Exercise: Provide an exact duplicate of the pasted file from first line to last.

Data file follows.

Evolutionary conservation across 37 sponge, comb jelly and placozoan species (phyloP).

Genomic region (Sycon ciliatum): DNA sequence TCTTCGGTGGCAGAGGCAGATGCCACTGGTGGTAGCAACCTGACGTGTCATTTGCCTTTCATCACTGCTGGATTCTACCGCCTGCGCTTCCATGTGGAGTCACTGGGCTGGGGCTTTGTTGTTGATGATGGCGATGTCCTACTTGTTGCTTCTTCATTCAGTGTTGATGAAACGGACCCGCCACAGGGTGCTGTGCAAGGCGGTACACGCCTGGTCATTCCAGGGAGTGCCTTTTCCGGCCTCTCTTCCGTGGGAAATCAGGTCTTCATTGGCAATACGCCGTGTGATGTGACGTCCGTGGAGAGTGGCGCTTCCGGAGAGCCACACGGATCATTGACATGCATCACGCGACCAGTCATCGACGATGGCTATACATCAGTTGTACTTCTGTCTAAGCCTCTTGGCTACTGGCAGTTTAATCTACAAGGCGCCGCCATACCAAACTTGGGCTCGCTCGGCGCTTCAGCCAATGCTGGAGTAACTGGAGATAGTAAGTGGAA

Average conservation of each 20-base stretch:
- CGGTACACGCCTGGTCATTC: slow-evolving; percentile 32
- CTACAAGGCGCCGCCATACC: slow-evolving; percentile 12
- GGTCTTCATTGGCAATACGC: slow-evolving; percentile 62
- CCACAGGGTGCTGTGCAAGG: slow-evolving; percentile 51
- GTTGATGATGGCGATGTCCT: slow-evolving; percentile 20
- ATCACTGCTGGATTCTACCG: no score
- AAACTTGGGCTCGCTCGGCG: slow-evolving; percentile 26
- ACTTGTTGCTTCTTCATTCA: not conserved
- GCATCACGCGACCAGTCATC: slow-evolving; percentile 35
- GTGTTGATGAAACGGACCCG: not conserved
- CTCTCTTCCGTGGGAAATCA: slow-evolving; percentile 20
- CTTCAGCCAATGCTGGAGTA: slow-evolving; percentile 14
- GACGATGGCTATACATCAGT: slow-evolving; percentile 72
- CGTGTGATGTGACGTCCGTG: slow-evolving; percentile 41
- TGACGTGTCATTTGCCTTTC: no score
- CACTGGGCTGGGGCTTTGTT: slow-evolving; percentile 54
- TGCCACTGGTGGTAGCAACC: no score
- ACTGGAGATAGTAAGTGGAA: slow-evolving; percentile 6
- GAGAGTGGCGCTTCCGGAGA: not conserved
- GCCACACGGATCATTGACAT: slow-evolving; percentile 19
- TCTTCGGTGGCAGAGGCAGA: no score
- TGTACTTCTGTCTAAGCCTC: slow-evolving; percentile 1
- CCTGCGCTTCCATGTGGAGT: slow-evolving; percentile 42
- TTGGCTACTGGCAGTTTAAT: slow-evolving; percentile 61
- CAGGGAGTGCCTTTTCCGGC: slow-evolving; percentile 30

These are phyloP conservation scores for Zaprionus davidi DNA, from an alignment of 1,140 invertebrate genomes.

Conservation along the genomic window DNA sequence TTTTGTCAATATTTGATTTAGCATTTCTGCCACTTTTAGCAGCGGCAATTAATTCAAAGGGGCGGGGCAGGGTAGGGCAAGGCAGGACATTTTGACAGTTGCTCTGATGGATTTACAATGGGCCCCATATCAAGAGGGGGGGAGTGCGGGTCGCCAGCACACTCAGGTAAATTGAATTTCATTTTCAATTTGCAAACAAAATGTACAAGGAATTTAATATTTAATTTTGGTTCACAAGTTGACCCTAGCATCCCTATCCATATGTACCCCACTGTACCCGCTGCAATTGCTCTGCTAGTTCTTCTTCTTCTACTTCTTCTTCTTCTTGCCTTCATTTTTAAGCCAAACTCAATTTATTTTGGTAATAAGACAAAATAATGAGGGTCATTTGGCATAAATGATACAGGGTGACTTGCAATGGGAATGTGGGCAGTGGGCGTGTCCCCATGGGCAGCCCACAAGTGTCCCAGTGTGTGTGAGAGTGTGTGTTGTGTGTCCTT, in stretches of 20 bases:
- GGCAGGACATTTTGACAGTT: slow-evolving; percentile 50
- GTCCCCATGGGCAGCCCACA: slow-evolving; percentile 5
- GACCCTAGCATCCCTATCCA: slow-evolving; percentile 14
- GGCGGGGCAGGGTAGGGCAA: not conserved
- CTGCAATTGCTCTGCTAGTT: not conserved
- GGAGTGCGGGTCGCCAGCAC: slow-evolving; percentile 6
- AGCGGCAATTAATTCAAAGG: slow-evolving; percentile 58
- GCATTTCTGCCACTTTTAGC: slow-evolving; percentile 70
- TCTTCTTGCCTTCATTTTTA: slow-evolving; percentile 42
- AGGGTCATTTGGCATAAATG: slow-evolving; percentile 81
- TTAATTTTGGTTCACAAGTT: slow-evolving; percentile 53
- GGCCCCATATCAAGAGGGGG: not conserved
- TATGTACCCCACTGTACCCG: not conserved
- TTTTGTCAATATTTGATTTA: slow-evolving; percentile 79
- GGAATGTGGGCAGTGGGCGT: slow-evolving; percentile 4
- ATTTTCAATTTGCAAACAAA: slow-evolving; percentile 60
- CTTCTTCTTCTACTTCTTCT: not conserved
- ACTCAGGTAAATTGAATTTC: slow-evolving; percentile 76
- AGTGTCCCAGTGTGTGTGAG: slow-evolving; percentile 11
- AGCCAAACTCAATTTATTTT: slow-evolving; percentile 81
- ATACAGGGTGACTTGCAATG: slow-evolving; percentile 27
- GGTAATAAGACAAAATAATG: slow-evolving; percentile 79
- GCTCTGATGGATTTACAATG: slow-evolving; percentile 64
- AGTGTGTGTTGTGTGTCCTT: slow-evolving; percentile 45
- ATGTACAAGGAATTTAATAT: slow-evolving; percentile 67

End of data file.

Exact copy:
Evolutionary conservation across 37 sponge, comb jelly and placozoan species (phyloP).

Genomic region (Sycon ciliatum): DNA sequence TCTTCGGTGGCAGAGGCAGATGCCACTGGTGGTAGCAACCTGACGTGTCATTTGCCTTTCATCACTGCTGGATTCTACCGCCTGCGCTTCCATGTGGAGTCACTGGGCTGGGGCTTTGTTGTTGATGATGGCGATGTCCTACTTGTTGCTTCTTCATTCAGTGTTGATGAAACGGACCCGCCACAGGGTGCTGTGCAAGGCGGTACACGCCTGGTCATTCCAGGGAGTGCCTTTTCCGGCCTCTCTTCCGTGGGAAATCAGGTCTTCATTGGCAATACGCCGTGTGATGTGACGTCCGTGGAGAGTGGCGCTTCCGGAGAGCCACACGGATCATTGACATGCATCACGCGACCAGTCATCGACGATGGCTATACATCAGTTGTACTTCTGTCTAAGCCTCTTGGCTACTGGCAGTTTAATCTACAAGGCGCCGCCATACCAAACTTGGGCTCGCTCGGCGCTTCAGCCAATGCTGGAGTAACTGGAGATAGTAAGTGGAA

Average conservation of each 20-base stretch:
- CGGTACACGCCTGGTCATTC: slow-evolving; percentile 32
- CTACAAGGCGCCGCCATACC: slow-evolving; percentile 12
- GGTCTTCATTGGCAATACGC: slow-evolving; percentile 62
- CCACAGGGTGCTGTGCAAGG: slow-evolving; percentile 51
- GTTGATGATGGCGATGTCCT: slow-evolving; percentile 20
- ATCACTGCTGGATTCTACCG: no score
- AAACTTGGGCTCGCTCGGCG: slow-evolving; percentile 26
- ACTTGTTGCTTCTTCATTCA: not conserved
- GCATCACGCGACCAGTCATC: slow-evolving; percentile 35
- GTGTTGATGAAACGGACCCG: not conserved
- CTCTCTTCCGTGGGAAATCA: slow-evolving; percentile 20
- CTTCAGCCAATGCTGGAGTA: slow-evolving; percentile 14
- GACGATGGCTATACATCAGT: slow-evolving; percentile 72
- CGTGTGATGTGACGTCCGTG: slow-evolving; percentile 41
- TGACGTGTCATTTGCCTTTC: no score
- CACTGGGCTGGGGCTTTGTT: slow-evolving; percentile 54
- TGCCACTGGTGGTAGCAACC: no score
- ACTGGAGATAGTAAGTGGAA: slow-evolving; percentile 6
- GAGAGTGGCGCTTCCGGAGA: not conserved
- GCCACACGGATCATTGACAT: slow-evolving; percentile 19
- TCTTCGGTGGCAGAGGCAGA: no score
- TGTACTTCTGTCTAAGCCTC: slow-evolving; percentile 1
- CCTGCGCTTCCATGTGGAGT: slow-evolving; percentile 42
- TTGGCTACTGGCAGTTTAAT: slow-evolving; percentile 61
- CAGGGAGTGCCTTTTCCGGC: slow-evolving; percentile 30

These are phyloP conservation scores for Zaprionus davidi DNA, from an alignment of 1,140 invertebrate genomes.

Conservation along the genomic window DNA sequence TTTTGTCAATATTTGATTTAGCATTTCTGCCACTTTTAGCAGCGGCAATTAATTCAAAGGGGCGGGGCAGGGTAGGGCAAGGCAGGACATTTTGACAGTTGCTCTGATGGATTTACAATGGGCCCCATATCAAGAGGGGGGGAGTGCGGGTCGCCAGCACACTCAGGTAAATTGAATTTCATTTTCAATTTGCAAACAAAATGTACAAGGAATTTAATATTTAATTTTGGTTCACAAGTTGACCCTAGCATCCCTATCCATATGTACCCCACTGTACCCGCTGCAATTGCTCTGCTAGTTCTTCTTCTTCTACTTCTTCTTCTTCTTGCCTTCATTTTTAAGCCAAACTCAATTTATTTTGGTAATAAGACAAAATAATGAGGGTCATTTGGCATAAATGATACAGGGTGACTTGCAATGGGAATGTGGGCAGTGGGCGTGTCCCCATGGGCAGCCCACAAGTGTCCCAGTGTGTGTGAGAGTGTGTGTTGTGTGTCCTT, in stretches of 20 bases:
- GGCAGGACATTTTGACAGTT: slow-evolving; percentile 50
- GTCCCCATGGGCAGCCCACA: slow-evolving; percentile 5
- GACCCTAGCATCCCTATCCA: slow-evolving; percentile 14
- GGCGGGGCAGGGTAGGGCAA: not conserved
- CTGCAATTGCTCTGCTAGTT: not conserved
- GGAGTGCGGGTCGCCAGCAC: slow-evolving; percentile 6
- AGCGGCAATTAATTCAAAGG: slow-evolving; percentile 58
- GCATTTCTGCCACTTTTAGC: slow-evolving; percentile 70
- TCTTCTTGCCTTCATTTTTA: slow-evolving; percentile 42
- AGGGTCATTTGGCATAAATG: slow-evolving; percentile 81
- TTAATTTTGGTTCACAAGTT: slow-evolving; percentile 53
- GGCCCCATATCAAGAGGGGG: not conserved
- TATGTACCCCACTGTACCCG: not conserved
- TTTTGTCAATATTTGATTTA: slow-evolving; percentile 79
- GGAATGTGGGCAGTGGGCGT: slow-evolving; percentile 4
- ATTTTCAATTTGCAAACAAA: slow-evolving; percentile 60
- CTTCTTCTTCTACTTCTTCT: not conserved
- ACTCAGGTAAATTGAATTTC: slow-evolving; percentile 76
- AGTGTCCCAGTGTGTGTGAG: slow-evolving; percentile 11
- AGCCAAACTCAATTTATTTT: slow-evolving; percentile 81
- ATACAGGGTGACTTGCAATG: slow-evolving; percentile 27
- GGTAATAAGACAAAATAATG: slow-evolving; percentile 79
- GCTCTGATGGATTTACAATG: slow-evolving; percentile 64
- AGTGTGTGTTGTGTGTCCTT: slow-evolving; percentile 45
- ATGTACAAGGAATTTAATAT: slow-evolving; percentile 67